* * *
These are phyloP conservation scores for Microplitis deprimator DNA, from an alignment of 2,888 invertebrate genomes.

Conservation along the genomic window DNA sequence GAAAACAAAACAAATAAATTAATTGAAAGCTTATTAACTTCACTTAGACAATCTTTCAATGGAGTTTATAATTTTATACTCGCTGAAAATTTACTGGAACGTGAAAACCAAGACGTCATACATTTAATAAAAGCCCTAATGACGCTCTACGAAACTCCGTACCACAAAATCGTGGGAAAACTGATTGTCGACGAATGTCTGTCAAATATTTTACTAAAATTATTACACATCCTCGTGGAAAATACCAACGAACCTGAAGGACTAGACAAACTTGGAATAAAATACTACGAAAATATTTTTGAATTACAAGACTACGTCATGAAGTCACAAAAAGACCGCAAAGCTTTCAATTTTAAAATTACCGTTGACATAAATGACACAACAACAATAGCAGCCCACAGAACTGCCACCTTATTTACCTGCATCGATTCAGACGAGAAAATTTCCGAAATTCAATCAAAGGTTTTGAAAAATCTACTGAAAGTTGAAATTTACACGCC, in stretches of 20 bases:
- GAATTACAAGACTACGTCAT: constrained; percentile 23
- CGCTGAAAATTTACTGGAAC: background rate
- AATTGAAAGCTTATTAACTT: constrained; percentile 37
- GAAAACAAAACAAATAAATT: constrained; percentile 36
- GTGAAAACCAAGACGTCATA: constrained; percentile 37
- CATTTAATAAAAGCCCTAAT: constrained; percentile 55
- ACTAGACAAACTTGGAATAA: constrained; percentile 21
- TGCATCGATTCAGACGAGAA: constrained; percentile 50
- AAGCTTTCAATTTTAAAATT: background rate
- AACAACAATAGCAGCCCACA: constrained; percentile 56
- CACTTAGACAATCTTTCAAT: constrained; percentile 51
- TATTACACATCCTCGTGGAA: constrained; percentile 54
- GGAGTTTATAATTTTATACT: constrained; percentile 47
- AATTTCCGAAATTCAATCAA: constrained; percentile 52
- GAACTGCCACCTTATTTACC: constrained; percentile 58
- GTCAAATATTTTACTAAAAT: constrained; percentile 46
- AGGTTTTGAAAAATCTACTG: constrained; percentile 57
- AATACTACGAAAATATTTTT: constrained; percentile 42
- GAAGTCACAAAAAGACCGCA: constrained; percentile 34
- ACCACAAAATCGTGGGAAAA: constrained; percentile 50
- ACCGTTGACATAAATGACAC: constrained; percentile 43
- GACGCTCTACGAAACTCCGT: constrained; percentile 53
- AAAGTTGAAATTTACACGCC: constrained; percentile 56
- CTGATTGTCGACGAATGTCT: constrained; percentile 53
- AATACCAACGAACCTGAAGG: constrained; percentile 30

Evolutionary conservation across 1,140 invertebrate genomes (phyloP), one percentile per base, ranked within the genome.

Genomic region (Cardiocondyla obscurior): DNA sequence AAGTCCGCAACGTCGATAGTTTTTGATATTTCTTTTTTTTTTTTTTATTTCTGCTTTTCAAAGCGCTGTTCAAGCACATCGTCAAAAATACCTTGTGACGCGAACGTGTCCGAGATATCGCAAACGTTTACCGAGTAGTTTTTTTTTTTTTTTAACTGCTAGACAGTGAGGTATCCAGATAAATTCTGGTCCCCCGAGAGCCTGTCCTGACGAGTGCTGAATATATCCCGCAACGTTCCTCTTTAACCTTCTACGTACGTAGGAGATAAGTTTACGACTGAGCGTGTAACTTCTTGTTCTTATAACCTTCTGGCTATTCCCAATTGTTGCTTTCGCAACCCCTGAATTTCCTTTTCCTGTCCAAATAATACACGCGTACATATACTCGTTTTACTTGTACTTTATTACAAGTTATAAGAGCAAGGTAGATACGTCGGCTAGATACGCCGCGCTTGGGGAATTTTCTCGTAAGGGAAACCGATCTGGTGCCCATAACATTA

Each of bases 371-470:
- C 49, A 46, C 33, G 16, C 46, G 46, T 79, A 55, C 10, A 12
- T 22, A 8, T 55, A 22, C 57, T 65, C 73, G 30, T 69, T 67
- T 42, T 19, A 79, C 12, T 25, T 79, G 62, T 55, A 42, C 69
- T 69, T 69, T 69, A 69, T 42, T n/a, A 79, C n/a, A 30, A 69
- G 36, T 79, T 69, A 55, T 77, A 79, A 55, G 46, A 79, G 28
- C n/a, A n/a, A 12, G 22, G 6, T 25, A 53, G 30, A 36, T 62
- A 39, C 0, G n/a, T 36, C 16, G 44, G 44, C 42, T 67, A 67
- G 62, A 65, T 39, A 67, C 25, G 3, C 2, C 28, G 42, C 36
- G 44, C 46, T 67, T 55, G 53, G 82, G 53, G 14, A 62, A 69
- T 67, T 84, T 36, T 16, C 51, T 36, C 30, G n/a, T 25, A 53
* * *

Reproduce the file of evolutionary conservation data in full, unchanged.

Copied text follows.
These are phyloP conservation scores for Microplitis deprimator DNA, from an alignment of 2,888 invertebrate genomes.

Conservation along the genomic window DNA sequence GAAAACAAAACAAATAAATTAATTGAAAGCTTATTAACTTCACTTAGACAATCTTTCAATGGAGTTTATAATTTTATACTCGCTGAAAATTTACTGGAACGTGAAAACCAAGACGTCATACATTTAATAAAAGCCCTAATGACGCTCTACGAAACTCCGTACCACAAAATCGTGGGAAAACTGATTGTCGACGAATGTCTGTCAAATATTTTACTAAAATTATTACACATCCTCGTGGAAAATACCAACGAACCTGAAGGACTAGACAAACTTGGAATAAAATACTACGAAAATATTTTTGAATTACAAGACTACGTCATGAAGTCACAAAAAGACCGCAAAGCTTTCAATTTTAAAATTACCGTTGACATAAATGACACAACAACAATAGCAGCCCACAGAACTGCCACCTTATTTACCTGCATCGATTCAGACGAGAAAATTTCCGAAATTCAATCAAAGGTTTTGAAAAATCTACTGAAAGTTGAAATTTACACGCC, in stretches of 20 bases:
- GAATTACAAGACTACGTCAT: constrained; percentile 23
- CGCTGAAAATTTACTGGAAC: background rate
- AATTGAAAGCTTATTAACTT: constrained; percentile 37
- GAAAACAAAACAAATAAATT: constrained; percentile 36
- GTGAAAACCAAGACGTCATA: constrained; percentile 37
- CATTTAATAAAAGCCCTAAT: constrained; percentile 55
- ACTAGACAAACTTGGAATAA: constrained; percentile 21
- TGCATCGATTCAGACGAGAA: constrained; percentile 50
- AAGCTTTCAATTTTAAAATT: background rate
- AACAACAATAGCAGCCCACA: constrained; percentile 56
- CACTTAGACAATCTTTCAAT: constrained; percentile 51
- TATTACACATCCTCGTGGAA: constrained; percentile 54
- GGAGTTTATAATTTTATACT: constrained; percentile 47
- AATTTCCGAAATTCAATCAA: constrained; percentile 52
- GAACTGCCACCTTATTTACC: constrained; percentile 58
- GTCAAATATTTTACTAAAAT: constrained; percentile 46
- AGGTTTTGAAAAATCTACTG: constrained; percentile 57
- AATACTACGAAAATATTTTT: constrained; percentile 42
- GAAGTCACAAAAAGACCGCA: constrained; percentile 34
- ACCACAAAATCGTGGGAAAA: constrained; percentile 50
- ACCGTTGACATAAATGACAC: constrained; percentile 43
- GACGCTCTACGAAACTCCGT: constrained; percentile 53
- AAAGTTGAAATTTACACGCC: constrained; percentile 56
- CTGATTGTCGACGAATGTCT: constrained; percentile 53
- AATACCAACGAACCTGAAGG: constrained; percentile 30

Evolutionary conservation across 1,140 invertebrate genomes (phyloP), one percentile per base, ranked within the genome.

Genomic region (Cardiocondyla obscurior): DNA sequence AAGTCCGCAACGTCGATAGTTTTTGATATTTCTTTTTTTTTTTTTTATTTCTGCTTTTCAAAGCGCTGTTCAAGCACATCGTCAAAAATACCTTGTGACGCGAACGTGTCCGAGATATCGCAAACGTTTACCGAGTAGTTTTTTTTTTTTTTTAACTGCTAGACAGTGAGGTATCCAGATAAATTCTGGTCCCCCGAGAGCCTGTCCTGACGAGTGCTGAATATATCCCGCAACGTTCCTCTTTAACCTTCTACGTACGTAGGAGATAAGTTTACGACTGAGCGTGTAACTTCTTGTTCTTATAACCTTCTGGCTATTCCCAATTGTTGCTTTCGCAACCCCTGAATTTCCTTTTCCTGTCCAAATAATACACGCGTACATATACTCGTTTTACTTGTACTTTATTACAAGTTATAAGAGCAAGGTAGATACGTCGGCTAGATACGCCGCGCTTGGGGAATTTTCTCGTAAGGGAAACCGATCTGGTGCCCATAACATTA

Each of bases 371-470:
- C 49, A 46, C 33, G 16, C 46, G 46, T 79, A 55, C 10, A 12
- T 22, A 8, T 55, A 22, C 57, T 65, C 73, G 30, T 69, T 67
- T 42, T 19, A 79, C 12, T 25, T 79, G 62, T 55, A 42, C 69
- T 69, T 69, T 69, A 69, T 42, T n/a, A 79, C n/a, A 30, A 69
- G 36, T 79, T 69, A 55, T 77, A 79, A 55, G 46, A 79, G 28
- C n/a, A n/a, A 12, G 22, G 6, T 25, A 53, G 30, A 36, T 62
- A 39, C 0, G n/a, T 36, C 16, G 44, G 44, C 42, T 67, A 67
- G 62, A 65, T 39, A 67, C 25, G 3, C 2, C 28, G 42, C 36
- G 44, C 46, T 67, T 55, G 53, G 82, G 53, G 14, A 62, A 69
- T 67, T 84, T 36, T 16, C 51, T 36, C 30, G n/a, T 25, A 53